As a sophomore, I was hired as an undergraduate research assistant for OSU’s Environmental Behavior Change Research Group, which is led by Dr. Nicole Sintov, who was my faculty mentor. Their research focuses on insights into human decision-making and behavior to promote sustainability and pro-environmental behavior change. I was able to work on a number of projects looking at food, energy, and water footprints, electric vehicle adoption, behavioral interventions and more. It gave me a chance to delve into these topics and connect with brilliant faculty, grad students and other undergrads, many of whom I’m still in touch with today. In my final year, I worked with Dr. Sintov and Ian Adams, an SENR M.S. grad, on an undergraduate thesis looking at gender differences in pro-environmental behavior engagement and responses to feedback on carbon footprints.
I would suggest applying to positions that are out of your comfort zone. I had minimal experience working on issues directly related to emergency response research, but the skills and knowledge I developed in SENR have translated well to my current job.
The summer after my freshman year, I joined the Canadian Parliament Internship Program, which is a study abroad offered by the Department of Political Science. I worked for John Aldag, a Member of Parliament from British Columbia who served on the Environment & Sustainability Committee. I was exposed to many environmental policy challenges facing Canada, learned a significant amount about the political process, supported constituent outreach efforts, and even had the opportunity to meet Justin Trudeau, the Prime <>Minister of Canada.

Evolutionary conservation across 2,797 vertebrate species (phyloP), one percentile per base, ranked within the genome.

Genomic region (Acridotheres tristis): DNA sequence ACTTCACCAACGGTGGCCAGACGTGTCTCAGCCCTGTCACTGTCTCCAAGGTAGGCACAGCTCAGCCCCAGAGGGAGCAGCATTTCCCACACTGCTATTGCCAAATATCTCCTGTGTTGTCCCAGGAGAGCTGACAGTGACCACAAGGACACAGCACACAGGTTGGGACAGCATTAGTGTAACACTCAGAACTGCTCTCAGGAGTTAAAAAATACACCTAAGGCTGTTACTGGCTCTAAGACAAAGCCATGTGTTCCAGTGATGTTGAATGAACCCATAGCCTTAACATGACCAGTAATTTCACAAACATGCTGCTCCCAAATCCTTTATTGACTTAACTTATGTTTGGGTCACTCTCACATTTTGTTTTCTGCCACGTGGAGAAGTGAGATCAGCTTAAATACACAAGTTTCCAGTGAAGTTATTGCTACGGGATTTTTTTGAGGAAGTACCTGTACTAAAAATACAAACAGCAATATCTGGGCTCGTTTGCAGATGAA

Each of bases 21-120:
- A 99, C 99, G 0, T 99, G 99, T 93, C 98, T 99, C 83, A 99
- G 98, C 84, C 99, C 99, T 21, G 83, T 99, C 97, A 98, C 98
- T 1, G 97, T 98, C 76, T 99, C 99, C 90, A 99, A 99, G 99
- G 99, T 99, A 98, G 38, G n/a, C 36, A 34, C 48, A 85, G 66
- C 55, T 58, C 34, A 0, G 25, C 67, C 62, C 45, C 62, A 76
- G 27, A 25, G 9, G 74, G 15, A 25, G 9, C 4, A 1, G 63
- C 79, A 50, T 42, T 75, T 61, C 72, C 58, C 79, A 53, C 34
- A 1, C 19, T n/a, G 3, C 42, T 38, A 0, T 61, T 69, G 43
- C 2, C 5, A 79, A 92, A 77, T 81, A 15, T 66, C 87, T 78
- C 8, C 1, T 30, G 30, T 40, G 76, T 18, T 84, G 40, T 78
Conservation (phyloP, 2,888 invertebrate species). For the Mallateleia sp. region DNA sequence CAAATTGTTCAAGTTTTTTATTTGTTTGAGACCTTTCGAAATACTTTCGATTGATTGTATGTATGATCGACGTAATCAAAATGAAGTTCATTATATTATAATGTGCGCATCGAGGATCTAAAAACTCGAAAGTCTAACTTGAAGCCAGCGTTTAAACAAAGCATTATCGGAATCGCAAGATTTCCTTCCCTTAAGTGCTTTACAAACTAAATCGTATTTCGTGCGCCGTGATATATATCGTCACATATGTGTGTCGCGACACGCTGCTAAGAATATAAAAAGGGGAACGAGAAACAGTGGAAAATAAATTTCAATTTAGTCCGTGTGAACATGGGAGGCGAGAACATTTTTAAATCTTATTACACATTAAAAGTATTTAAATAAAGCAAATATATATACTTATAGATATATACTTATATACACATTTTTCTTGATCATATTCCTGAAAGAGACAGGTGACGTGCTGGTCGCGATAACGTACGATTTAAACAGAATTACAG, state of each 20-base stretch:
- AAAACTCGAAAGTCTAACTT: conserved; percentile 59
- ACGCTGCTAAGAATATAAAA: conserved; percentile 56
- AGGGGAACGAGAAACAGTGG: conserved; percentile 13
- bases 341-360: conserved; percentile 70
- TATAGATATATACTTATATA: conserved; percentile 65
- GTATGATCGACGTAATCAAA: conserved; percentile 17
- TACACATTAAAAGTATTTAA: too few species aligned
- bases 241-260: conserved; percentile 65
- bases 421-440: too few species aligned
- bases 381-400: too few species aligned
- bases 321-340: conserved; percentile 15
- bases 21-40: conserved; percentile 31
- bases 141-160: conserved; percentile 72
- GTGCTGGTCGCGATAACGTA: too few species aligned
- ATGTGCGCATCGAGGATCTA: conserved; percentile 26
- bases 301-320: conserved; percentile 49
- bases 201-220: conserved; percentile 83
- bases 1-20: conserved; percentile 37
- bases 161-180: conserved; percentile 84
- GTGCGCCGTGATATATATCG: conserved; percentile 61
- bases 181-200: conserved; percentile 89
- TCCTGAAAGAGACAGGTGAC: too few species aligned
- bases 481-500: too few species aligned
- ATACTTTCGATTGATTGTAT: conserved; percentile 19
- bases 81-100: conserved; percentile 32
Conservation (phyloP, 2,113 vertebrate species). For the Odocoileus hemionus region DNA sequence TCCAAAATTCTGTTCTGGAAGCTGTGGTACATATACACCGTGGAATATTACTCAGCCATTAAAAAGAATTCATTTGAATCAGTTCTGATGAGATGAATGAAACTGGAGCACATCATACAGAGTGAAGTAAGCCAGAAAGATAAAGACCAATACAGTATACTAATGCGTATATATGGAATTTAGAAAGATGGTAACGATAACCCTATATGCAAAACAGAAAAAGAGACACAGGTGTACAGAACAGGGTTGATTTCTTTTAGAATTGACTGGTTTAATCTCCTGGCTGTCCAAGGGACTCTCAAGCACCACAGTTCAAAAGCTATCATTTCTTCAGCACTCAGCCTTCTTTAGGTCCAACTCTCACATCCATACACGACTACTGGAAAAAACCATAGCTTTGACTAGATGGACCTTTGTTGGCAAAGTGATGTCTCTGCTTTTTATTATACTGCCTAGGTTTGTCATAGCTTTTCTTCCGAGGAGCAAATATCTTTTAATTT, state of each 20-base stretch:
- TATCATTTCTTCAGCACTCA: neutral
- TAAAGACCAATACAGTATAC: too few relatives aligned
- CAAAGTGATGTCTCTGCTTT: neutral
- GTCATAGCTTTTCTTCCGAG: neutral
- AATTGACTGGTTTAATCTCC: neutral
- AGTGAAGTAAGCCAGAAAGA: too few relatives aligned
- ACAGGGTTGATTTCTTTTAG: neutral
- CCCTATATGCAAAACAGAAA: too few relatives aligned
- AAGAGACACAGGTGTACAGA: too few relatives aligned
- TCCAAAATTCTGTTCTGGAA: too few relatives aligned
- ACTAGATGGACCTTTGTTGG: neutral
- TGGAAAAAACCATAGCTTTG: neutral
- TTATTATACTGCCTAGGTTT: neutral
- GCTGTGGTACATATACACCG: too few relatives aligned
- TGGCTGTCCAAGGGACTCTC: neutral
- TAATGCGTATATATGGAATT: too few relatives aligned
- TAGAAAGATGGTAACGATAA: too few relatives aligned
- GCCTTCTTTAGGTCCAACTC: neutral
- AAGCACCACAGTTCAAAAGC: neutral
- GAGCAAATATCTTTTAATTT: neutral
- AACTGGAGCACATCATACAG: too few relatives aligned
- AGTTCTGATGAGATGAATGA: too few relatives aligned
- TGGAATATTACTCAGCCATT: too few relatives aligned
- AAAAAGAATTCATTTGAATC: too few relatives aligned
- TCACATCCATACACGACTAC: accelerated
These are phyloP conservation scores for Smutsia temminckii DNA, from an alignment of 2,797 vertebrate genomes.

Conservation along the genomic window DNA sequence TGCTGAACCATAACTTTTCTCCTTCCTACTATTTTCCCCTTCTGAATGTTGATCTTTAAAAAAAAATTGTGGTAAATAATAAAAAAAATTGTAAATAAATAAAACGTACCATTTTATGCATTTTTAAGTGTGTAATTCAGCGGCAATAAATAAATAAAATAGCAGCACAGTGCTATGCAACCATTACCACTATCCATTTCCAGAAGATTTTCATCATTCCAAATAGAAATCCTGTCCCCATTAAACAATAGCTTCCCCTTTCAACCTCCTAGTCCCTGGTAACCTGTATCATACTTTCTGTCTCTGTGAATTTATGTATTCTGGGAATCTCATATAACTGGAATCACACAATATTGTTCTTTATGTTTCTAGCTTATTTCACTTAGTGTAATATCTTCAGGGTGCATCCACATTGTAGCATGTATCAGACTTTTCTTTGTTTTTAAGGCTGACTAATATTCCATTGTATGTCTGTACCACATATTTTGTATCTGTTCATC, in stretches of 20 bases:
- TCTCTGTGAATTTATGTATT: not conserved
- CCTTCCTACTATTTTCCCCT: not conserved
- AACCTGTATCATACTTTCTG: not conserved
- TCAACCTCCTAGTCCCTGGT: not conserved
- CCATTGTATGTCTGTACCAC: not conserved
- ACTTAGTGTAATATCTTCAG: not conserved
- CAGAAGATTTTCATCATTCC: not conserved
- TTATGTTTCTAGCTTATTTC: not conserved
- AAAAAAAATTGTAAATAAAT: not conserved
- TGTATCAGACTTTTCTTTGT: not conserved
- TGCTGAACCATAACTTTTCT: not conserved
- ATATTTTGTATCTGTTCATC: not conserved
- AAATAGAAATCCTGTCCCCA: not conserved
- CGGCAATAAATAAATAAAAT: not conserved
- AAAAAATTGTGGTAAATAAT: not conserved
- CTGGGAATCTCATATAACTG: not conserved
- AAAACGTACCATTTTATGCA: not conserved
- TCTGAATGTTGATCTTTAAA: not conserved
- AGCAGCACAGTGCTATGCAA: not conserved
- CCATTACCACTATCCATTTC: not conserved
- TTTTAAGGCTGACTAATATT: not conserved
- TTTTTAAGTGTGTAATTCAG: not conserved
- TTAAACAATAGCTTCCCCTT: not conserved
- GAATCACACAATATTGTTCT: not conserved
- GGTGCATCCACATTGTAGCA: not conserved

Following my study abroad, I wanted to gain experience focused on environmental and social justice work. I found a program called Forest Foundation that funds paid internships for undergrads at nonprofits in Boston, and I used money from OSU’s STEP program to help cover my living expenses. I spent two summers working for Corporate Accountability, a global campaign organization that seeks to hold corporations accountable for promoting public health, human rights, democracy, and a healthy planet. I worked on media and communications on issues related to climate, food, and water justice, and spent a second summer researching water privatization and issues related to national and international water policies. We worked closely with activists based in Lagos, Nigeria; Flint, Michigan; Pittsburgh, Pennsylvania and many other cities facing water crises. It was an invaluable experience that exposed me to the power of strategic campaigning and advocacy.
Advice For Current Students
I definitely recommend developing relationships with faculty and other people in your field, because you never know where a connection will take you. For example, I learned about my current position at EPA through a friend I met while working as a research assistant. SENR professors are some of the most dedicated, kind, interesting people, and undergrads should take advantage of the opportunity to get to know them better.
Additionally, I would suggest applying to positions that are out of your comfort zone. I had minimal experience working on issues directly related to emergency response research, but the skills and knowledge I developed in SENR have translated well to my current job.
Finally, if you know you want to work in public service, stay committed to that goal! Our planet and communities need people who are dedicated to this work, now more than ever.